Author contributions: R.J. and Q.C.: collection and/or assembly of data, data analysis and interpretation, and final approval of manuscript; H.L. and H.V.: collection and/or assembly of data and final approval of manuscript; Y-H.K.: conception and design, collection and/or assembly of data, data analysis and interpretation, manuscript writing, and final approval of manuscript.
Disclosure of potential conflicts of interest is found at the end of this article.
First published online in STEM CELLSEXPRESS December 27, 2012.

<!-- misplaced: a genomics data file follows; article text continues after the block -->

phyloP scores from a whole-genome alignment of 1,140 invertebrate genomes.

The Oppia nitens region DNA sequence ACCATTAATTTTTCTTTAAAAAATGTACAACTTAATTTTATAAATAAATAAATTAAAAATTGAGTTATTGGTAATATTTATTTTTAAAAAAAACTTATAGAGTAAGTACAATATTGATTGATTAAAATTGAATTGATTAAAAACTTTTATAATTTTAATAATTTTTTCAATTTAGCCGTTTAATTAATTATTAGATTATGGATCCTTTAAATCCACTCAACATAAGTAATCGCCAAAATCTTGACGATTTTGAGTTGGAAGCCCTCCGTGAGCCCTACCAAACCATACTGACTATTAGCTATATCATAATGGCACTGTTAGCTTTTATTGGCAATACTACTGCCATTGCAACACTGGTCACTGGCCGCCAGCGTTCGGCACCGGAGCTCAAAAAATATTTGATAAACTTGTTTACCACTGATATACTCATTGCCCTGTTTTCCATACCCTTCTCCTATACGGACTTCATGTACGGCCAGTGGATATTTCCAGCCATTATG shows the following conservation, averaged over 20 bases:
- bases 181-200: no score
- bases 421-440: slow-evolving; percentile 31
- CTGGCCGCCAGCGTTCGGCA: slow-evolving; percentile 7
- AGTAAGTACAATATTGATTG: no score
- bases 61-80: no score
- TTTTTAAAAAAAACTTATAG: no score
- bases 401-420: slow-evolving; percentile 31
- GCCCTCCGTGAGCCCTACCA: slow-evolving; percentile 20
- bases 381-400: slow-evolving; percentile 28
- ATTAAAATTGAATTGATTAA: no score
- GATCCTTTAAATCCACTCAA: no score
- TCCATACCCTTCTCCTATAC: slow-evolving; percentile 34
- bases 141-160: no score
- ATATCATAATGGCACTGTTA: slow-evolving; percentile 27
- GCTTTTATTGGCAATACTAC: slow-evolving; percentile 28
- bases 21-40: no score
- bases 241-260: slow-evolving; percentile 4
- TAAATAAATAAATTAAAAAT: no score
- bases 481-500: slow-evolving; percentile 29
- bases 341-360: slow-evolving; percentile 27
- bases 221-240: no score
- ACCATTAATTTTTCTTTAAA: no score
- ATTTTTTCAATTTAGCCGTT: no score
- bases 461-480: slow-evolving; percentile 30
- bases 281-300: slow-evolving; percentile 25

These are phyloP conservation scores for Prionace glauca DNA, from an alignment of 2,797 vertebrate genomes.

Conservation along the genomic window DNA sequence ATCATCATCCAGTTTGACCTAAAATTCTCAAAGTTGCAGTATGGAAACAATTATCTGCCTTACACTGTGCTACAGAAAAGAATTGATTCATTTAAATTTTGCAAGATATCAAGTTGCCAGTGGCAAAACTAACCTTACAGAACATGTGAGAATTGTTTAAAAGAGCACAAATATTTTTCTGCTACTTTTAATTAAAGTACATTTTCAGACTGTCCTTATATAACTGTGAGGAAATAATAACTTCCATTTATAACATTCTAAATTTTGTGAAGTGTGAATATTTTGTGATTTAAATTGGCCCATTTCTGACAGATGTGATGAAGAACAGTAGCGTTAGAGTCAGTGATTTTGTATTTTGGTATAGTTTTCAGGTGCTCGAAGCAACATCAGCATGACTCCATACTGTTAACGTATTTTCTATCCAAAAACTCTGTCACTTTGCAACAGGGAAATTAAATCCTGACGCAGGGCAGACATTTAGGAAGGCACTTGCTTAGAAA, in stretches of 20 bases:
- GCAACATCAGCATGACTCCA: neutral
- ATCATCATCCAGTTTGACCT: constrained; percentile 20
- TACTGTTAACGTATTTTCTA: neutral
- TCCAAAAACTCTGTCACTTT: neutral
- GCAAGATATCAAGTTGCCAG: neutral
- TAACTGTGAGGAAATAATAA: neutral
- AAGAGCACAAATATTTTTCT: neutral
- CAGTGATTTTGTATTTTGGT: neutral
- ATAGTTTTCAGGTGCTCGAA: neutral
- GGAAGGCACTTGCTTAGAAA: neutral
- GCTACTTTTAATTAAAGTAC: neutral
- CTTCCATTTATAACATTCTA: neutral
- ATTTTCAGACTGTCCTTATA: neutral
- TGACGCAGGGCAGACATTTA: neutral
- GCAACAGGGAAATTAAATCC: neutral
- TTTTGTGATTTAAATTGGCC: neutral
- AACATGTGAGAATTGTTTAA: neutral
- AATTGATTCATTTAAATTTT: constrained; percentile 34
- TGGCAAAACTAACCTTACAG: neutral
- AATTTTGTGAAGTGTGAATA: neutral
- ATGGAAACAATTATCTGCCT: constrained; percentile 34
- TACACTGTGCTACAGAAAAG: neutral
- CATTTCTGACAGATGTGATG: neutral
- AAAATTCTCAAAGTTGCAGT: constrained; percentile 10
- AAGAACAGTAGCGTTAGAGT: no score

Hematopoietic stem cells (HSCs) reside in a specialized bone marrow (BM) microenvironment that supports the maintenance and functional integrity of long-term (LT)-HSCs throughout postnatal life. The objective of this work is to study the role of activated leukocyte cell adhesion molecule (Alcam) in HSC differentiation and self-renewal using an Alcam-null (Alcam−/−) mouse model. We show here that Alcam is differentially regulated in adult hematopoiesis and is highly expressed in LT-HSCs where its level progressively increases with age. Young adult Alcam−/− mice had normal homeostatic hematopoiesis and normal numbers of phenotypic HSCs. However, Alcam−/− HSCs had reduced long-term replating capacity in vitro and reduced long-term engraftment potential upon transplantation. We show that Alcam−/− BM contain a markedly lower frequency of long-term repopulating cells than wild type. Further, the long-term repopulating potential and engraftment efficiency of Alcam−/− LT-HSCs was greatly compromised despite a progressive increase in phenotypic LT-HSC numbers during long-term serial transplantation. In addition, an age-associated increase in phenotypic LT-HSC cellularity was observed in Alcam−/− mice. This increase was predominately within the CD150hi fraction and was accompanied by significantly reduced leukocyte output. Consistent with an aging-like phenotype, older Alcam−/− LT-HSCs display myeloid-biased repopulation activity upon transplantation. Finally, Alcam−/− LT-HSCs display premature elevation of age-associated gene expression, including Selp, Clu, Cdc42, and Foxo3. Together, this study indicates that Alcam regulates functional integrity and self-renewal of LT-HSCs. STEM CELLS2013;31:560–571